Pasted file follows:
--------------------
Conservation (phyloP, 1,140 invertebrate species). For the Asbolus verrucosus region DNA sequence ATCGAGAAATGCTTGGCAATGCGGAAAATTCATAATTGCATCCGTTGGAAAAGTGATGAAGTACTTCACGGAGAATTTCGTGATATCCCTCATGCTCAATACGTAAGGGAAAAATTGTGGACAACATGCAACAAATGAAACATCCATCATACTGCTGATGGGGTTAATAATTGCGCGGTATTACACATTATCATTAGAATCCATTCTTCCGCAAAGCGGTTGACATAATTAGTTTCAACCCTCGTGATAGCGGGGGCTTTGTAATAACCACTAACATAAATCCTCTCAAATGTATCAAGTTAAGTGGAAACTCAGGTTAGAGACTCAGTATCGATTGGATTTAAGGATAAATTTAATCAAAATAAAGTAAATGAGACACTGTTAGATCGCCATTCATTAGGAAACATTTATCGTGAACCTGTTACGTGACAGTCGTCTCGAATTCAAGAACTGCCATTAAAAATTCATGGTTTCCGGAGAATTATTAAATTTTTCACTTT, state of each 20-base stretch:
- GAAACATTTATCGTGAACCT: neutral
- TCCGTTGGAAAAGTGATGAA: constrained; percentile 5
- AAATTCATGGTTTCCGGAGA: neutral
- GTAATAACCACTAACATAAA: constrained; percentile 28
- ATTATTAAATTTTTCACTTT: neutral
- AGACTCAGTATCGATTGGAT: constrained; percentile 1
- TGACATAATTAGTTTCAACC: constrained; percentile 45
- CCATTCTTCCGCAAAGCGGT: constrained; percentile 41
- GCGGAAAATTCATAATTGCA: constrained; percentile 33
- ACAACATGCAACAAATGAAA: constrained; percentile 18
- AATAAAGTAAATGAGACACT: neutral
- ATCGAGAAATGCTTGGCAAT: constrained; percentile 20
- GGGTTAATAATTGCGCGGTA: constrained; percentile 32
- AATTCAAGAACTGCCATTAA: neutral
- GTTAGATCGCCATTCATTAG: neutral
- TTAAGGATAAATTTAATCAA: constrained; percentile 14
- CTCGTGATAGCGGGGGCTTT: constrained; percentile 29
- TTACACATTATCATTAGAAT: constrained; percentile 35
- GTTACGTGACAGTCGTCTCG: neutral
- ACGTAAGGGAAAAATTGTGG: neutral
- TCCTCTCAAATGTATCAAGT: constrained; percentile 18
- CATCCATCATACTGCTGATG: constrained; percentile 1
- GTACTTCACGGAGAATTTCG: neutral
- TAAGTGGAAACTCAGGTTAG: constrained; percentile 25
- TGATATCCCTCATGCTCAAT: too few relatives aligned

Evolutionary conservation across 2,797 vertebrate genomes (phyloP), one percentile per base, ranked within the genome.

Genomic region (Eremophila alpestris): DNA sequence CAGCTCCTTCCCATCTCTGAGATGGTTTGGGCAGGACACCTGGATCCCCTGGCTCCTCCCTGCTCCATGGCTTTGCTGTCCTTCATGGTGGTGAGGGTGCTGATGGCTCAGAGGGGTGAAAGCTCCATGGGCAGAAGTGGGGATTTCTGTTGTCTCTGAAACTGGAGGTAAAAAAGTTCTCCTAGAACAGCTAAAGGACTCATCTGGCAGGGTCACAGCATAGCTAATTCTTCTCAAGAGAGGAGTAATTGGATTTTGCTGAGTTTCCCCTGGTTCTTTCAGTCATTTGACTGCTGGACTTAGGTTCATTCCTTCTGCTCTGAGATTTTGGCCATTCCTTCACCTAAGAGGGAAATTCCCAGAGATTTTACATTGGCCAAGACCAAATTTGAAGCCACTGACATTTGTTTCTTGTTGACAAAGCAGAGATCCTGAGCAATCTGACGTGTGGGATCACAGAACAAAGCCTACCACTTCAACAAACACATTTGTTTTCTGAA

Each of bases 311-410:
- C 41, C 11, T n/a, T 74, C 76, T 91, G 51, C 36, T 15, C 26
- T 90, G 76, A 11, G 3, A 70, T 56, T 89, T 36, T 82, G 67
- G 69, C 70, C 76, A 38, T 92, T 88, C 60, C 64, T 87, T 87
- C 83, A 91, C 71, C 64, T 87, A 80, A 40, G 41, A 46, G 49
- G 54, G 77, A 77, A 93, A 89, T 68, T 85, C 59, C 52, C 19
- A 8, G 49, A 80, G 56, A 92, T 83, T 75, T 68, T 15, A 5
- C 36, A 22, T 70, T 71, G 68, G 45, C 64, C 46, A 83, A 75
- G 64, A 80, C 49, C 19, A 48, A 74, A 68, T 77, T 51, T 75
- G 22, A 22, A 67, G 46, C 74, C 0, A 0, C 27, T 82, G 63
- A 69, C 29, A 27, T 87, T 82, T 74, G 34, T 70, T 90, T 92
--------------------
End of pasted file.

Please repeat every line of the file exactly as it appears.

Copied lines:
Conservation (phyloP, 1,140 invertebrate species). For the Asbolus verrucosus region DNA sequence ATCGAGAAATGCTTGGCAATGCGGAAAATTCATAATTGCATCCGTTGGAAAAGTGATGAAGTACTTCACGGAGAATTTCGTGATATCCCTCATGCTCAATACGTAAGGGAAAAATTGTGGACAACATGCAACAAATGAAACATCCATCATACTGCTGATGGGGTTAATAATTGCGCGGTATTACACATTATCATTAGAATCCATTCTTCCGCAAAGCGGTTGACATAATTAGTTTCAACCCTCGTGATAGCGGGGGCTTTGTAATAACCACTAACATAAATCCTCTCAAATGTATCAAGTTAAGTGGAAACTCAGGTTAGAGACTCAGTATCGATTGGATTTAAGGATAAATTTAATCAAAATAAAGTAAATGAGACACTGTTAGATCGCCATTCATTAGGAAACATTTATCGTGAACCTGTTACGTGACAGTCGTCTCGAATTCAAGAACTGCCATTAAAAATTCATGGTTTCCGGAGAATTATTAAATTTTTCACTTT, state of each 20-base stretch:
- GAAACATTTATCGTGAACCT: neutral
- TCCGTTGGAAAAGTGATGAA: constrained; percentile 5
- AAATTCATGGTTTCCGGAGA: neutral
- GTAATAACCACTAACATAAA: constrained; percentile 28
- ATTATTAAATTTTTCACTTT: neutral
- AGACTCAGTATCGATTGGAT: constrained; percentile 1
- TGACATAATTAGTTTCAACC: constrained; percentile 45
- CCATTCTTCCGCAAAGCGGT: constrained; percentile 41
- GCGGAAAATTCATAATTGCA: constrained; percentile 33
- ACAACATGCAACAAATGAAA: constrained; percentile 18
- AATAAAGTAAATGAGACACT: neutral
- ATCGAGAAATGCTTGGCAAT: constrained; percentile 20
- GGGTTAATAATTGCGCGGTA: constrained; percentile 32
- AATTCAAGAACTGCCATTAA: neutral
- GTTAGATCGCCATTCATTAG: neutral
- TTAAGGATAAATTTAATCAA: constrained; percentile 14
- CTCGTGATAGCGGGGGCTTT: constrained; percentile 29
- TTACACATTATCATTAGAAT: constrained; percentile 35
- GTTACGTGACAGTCGTCTCG: neutral
- ACGTAAGGGAAAAATTGTGG: neutral
- TCCTCTCAAATGTATCAAGT: constrained; percentile 18
- CATCCATCATACTGCTGATG: constrained; percentile 1
- GTACTTCACGGAGAATTTCG: neutral
- TAAGTGGAAACTCAGGTTAG: constrained; percentile 25
- TGATATCCCTCATGCTCAAT: too few relatives aligned

Evolutionary conservation across 2,797 vertebrate genomes (phyloP), one percentile per base, ranked within the genome.

Genomic region (Eremophila alpestris): DNA sequence CAGCTCCTTCCCATCTCTGAGATGGTTTGGGCAGGACACCTGGATCCCCTGGCTCCTCCCTGCTCCATGGCTTTGCTGTCCTTCATGGTGGTGAGGGTGCTGATGGCTCAGAGGGGTGAAAGCTCCATGGGCAGAAGTGGGGATTTCTGTTGTCTCTGAAACTGGAGGTAAAAAAGTTCTCCTAGAACAGCTAAAGGACTCATCTGGCAGGGTCACAGCATAGCTAATTCTTCTCAAGAGAGGAGTAATTGGATTTTGCTGAGTTTCCCCTGGTTCTTTCAGTCATTTGACTGCTGGACTTAGGTTCATTCCTTCTGCTCTGAGATTTTGGCCATTCCTTCACCTAAGAGGGAAATTCCCAGAGATTTTACATTGGCCAAGACCAAATTTGAAGCCACTGACATTTGTTTCTTGTTGACAAAGCAGAGATCCTGAGCAATCTGACGTGTGGGATCACAGAACAAAGCCTACCACTTCAACAAACACATTTGTTTTCTGAA

Each of bases 311-410:
- C 41, C 11, T n/a, T 74, C 76, T 91, G 51, C 36, T 15, C 26
- T 90, G 76, A 11, G 3, A 70, T 56, T 89, T 36, T 82, G 67
- G 69, C 70, C 76, A 38, T 92, T 88, C 60, C 64, T 87, T 87
- C 83, A 91, C 71, C 64, T 87, A 80, A 40, G 41, A 46, G 49
- G 54, G 77, A 77, A 93, A 89, T 68, T 85, C 59, C 52, C 19
- A 8, G 49, A 80, G 56, A 92, T 83, T 75, T 68, T 15, A 5
- C 36, A 22, T 70, T 71, G 68, G 45, C 64, C 46, A 83, A 75
- G 64, A 80, C 49, C 19, A 48, A 74, A 68, T 77, T 51, T 75
- G 22, A 22, A 67, G 46, C 74, C 0, A 0, C 27, T 82, G 63
- A 69, C 29, A 27, T 87, T 82, T 74, G 34, T 70, T 90, T 92